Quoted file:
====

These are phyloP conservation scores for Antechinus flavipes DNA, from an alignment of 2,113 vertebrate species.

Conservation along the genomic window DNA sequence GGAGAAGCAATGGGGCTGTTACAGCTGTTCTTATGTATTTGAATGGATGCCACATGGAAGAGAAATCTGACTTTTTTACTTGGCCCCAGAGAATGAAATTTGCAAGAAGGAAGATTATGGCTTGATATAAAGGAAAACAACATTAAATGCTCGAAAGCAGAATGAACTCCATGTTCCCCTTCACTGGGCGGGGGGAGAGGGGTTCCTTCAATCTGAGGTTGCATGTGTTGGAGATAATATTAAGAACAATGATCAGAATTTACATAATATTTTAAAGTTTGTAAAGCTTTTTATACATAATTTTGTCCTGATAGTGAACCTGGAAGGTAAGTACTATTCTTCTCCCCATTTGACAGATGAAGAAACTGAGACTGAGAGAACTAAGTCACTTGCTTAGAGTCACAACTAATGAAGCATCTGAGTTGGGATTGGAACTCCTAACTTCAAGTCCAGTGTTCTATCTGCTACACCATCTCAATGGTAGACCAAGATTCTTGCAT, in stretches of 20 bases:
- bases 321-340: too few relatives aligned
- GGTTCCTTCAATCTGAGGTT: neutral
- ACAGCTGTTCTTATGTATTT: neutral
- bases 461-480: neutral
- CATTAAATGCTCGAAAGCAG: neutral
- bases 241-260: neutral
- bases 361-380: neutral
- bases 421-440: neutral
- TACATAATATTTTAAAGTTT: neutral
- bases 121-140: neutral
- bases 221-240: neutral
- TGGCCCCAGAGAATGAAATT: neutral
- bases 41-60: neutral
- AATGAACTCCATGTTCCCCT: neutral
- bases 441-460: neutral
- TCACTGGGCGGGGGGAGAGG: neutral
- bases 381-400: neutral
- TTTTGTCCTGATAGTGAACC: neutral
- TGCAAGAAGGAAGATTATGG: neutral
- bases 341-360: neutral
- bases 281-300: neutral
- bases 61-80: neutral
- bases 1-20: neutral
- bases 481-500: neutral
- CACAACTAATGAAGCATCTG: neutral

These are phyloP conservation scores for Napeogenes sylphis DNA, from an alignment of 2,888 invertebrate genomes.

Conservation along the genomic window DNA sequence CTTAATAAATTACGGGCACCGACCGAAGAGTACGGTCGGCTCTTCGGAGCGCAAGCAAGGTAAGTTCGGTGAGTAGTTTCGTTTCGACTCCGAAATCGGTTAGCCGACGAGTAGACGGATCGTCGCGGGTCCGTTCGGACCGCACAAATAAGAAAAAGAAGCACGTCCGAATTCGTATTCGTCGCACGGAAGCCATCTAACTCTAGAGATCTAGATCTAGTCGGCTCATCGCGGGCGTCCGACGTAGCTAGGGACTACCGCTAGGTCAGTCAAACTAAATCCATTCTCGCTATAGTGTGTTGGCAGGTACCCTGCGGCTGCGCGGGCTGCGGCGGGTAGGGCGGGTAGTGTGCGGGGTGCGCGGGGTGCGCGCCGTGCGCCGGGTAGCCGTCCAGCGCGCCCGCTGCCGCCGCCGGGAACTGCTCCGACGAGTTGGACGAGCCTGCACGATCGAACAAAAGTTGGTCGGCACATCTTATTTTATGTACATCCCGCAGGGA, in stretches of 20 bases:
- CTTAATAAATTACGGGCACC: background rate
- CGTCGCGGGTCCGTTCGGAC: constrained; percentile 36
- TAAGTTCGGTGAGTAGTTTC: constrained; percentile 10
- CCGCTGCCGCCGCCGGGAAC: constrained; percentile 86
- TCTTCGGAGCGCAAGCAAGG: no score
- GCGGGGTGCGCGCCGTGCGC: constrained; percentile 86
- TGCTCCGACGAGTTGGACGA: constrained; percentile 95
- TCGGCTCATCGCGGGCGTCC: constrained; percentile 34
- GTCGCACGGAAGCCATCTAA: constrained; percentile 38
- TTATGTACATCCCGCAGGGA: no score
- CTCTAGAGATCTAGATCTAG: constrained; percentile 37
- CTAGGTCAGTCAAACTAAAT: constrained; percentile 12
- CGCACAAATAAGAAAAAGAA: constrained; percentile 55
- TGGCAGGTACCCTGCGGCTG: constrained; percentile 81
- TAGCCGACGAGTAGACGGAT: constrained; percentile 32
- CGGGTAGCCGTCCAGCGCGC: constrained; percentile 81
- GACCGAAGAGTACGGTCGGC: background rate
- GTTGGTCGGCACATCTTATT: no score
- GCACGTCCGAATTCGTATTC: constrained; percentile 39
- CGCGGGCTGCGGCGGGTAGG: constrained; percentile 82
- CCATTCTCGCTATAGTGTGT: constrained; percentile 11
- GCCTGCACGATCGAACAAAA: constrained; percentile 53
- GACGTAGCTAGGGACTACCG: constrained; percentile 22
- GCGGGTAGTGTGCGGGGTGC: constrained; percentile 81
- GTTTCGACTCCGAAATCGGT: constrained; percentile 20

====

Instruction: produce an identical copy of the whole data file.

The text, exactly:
These are phyloP conservation scores for Antechinus flavipes DNA, from an alignment of 2,113 vertebrate species.

Conservation along the genomic window DNA sequence GGAGAAGCAATGGGGCTGTTACAGCTGTTCTTATGTATTTGAATGGATGCCACATGGAAGAGAAATCTGACTTTTTTACTTGGCCCCAGAGAATGAAATTTGCAAGAAGGAAGATTATGGCTTGATATAAAGGAAAACAACATTAAATGCTCGAAAGCAGAATGAACTCCATGTTCCCCTTCACTGGGCGGGGGGAGAGGGGTTCCTTCAATCTGAGGTTGCATGTGTTGGAGATAATATTAAGAACAATGATCAGAATTTACATAATATTTTAAAGTTTGTAAAGCTTTTTATACATAATTTTGTCCTGATAGTGAACCTGGAAGGTAAGTACTATTCTTCTCCCCATTTGACAGATGAAGAAACTGAGACTGAGAGAACTAAGTCACTTGCTTAGAGTCACAACTAATGAAGCATCTGAGTTGGGATTGGAACTCCTAACTTCAAGTCCAGTGTTCTATCTGCTACACCATCTCAATGGTAGACCAAGATTCTTGCAT, in stretches of 20 bases:
- bases 321-340: too few relatives aligned
- GGTTCCTTCAATCTGAGGTT: neutral
- ACAGCTGTTCTTATGTATTT: neutral
- bases 461-480: neutral
- CATTAAATGCTCGAAAGCAG: neutral
- bases 241-260: neutral
- bases 361-380: neutral
- bases 421-440: neutral
- TACATAATATTTTAAAGTTT: neutral
- bases 121-140: neutral
- bases 221-240: neutral
- TGGCCCCAGAGAATGAAATT: neutral
- bases 41-60: neutral
- AATGAACTCCATGTTCCCCT: neutral
- bases 441-460: neutral
- TCACTGGGCGGGGGGAGAGG: neutral
- bases 381-400: neutral
- TTTTGTCCTGATAGTGAACC: neutral
- TGCAAGAAGGAAGATTATGG: neutral
- bases 341-360: neutral
- bases 281-300: neutral
- bases 61-80: neutral
- bases 1-20: neutral
- bases 481-500: neutral
- CACAACTAATGAAGCATCTG: neutral

These are phyloP conservation scores for Napeogenes sylphis DNA, from an alignment of 2,888 invertebrate genomes.

Conservation along the genomic window DNA sequence CTTAATAAATTACGGGCACCGACCGAAGAGTACGGTCGGCTCTTCGGAGCGCAAGCAAGGTAAGTTCGGTGAGTAGTTTCGTTTCGACTCCGAAATCGGTTAGCCGACGAGTAGACGGATCGTCGCGGGTCCGTTCGGACCGCACAAATAAGAAAAAGAAGCACGTCCGAATTCGTATTCGTCGCACGGAAGCCATCTAACTCTAGAGATCTAGATCTAGTCGGCTCATCGCGGGCGTCCGACGTAGCTAGGGACTACCGCTAGGTCAGTCAAACTAAATCCATTCTCGCTATAGTGTGTTGGCAGGTACCCTGCGGCTGCGCGGGCTGCGGCGGGTAGGGCGGGTAGTGTGCGGGGTGCGCGGGGTGCGCGCCGTGCGCCGGGTAGCCGTCCAGCGCGCCCGCTGCCGCCGCCGGGAACTGCTCCGACGAGTTGGACGAGCCTGCACGATCGAACAAAAGTTGGTCGGCACATCTTATTTTATGTACATCCCGCAGGGA, in stretches of 20 bases:
- CTTAATAAATTACGGGCACC: background rate
- CGTCGCGGGTCCGTTCGGAC: constrained; percentile 36
- TAAGTTCGGTGAGTAGTTTC: constrained; percentile 10
- CCGCTGCCGCCGCCGGGAAC: constrained; percentile 86
- TCTTCGGAGCGCAAGCAAGG: no score
- GCGGGGTGCGCGCCGTGCGC: constrained; percentile 86
- TGCTCCGACGAGTTGGACGA: constrained; percentile 95
- TCGGCTCATCGCGGGCGTCC: constrained; percentile 34
- GTCGCACGGAAGCCATCTAA: constrained; percentile 38
- TTATGTACATCCCGCAGGGA: no score
- CTCTAGAGATCTAGATCTAG: constrained; percentile 37
- CTAGGTCAGTCAAACTAAAT: constrained; percentile 12
- CGCACAAATAAGAAAAAGAA: constrained; percentile 55
- TGGCAGGTACCCTGCGGCTG: constrained; percentile 81
- TAGCCGACGAGTAGACGGAT: constrained; percentile 32
- CGGGTAGCCGTCCAGCGCGC: constrained; percentile 81
- GACCGAAGAGTACGGTCGGC: background rate
- GTTGGTCGGCACATCTTATT: no score
- GCACGTCCGAATTCGTATTC: constrained; percentile 39
- CGCGGGCTGCGGCGGGTAGG: constrained; percentile 82
- CCATTCTCGCTATAGTGTGT: constrained; percentile 11
- GCCTGCACGATCGAACAAAA: constrained; percentile 53
- GACGTAGCTAGGGACTACCG: constrained; percentile 22
- GCGGGTAGTGTGCGGGGTGC: constrained; percentile 81
- GTTTCGACTCCGAAATCGGT: constrained; percentile 20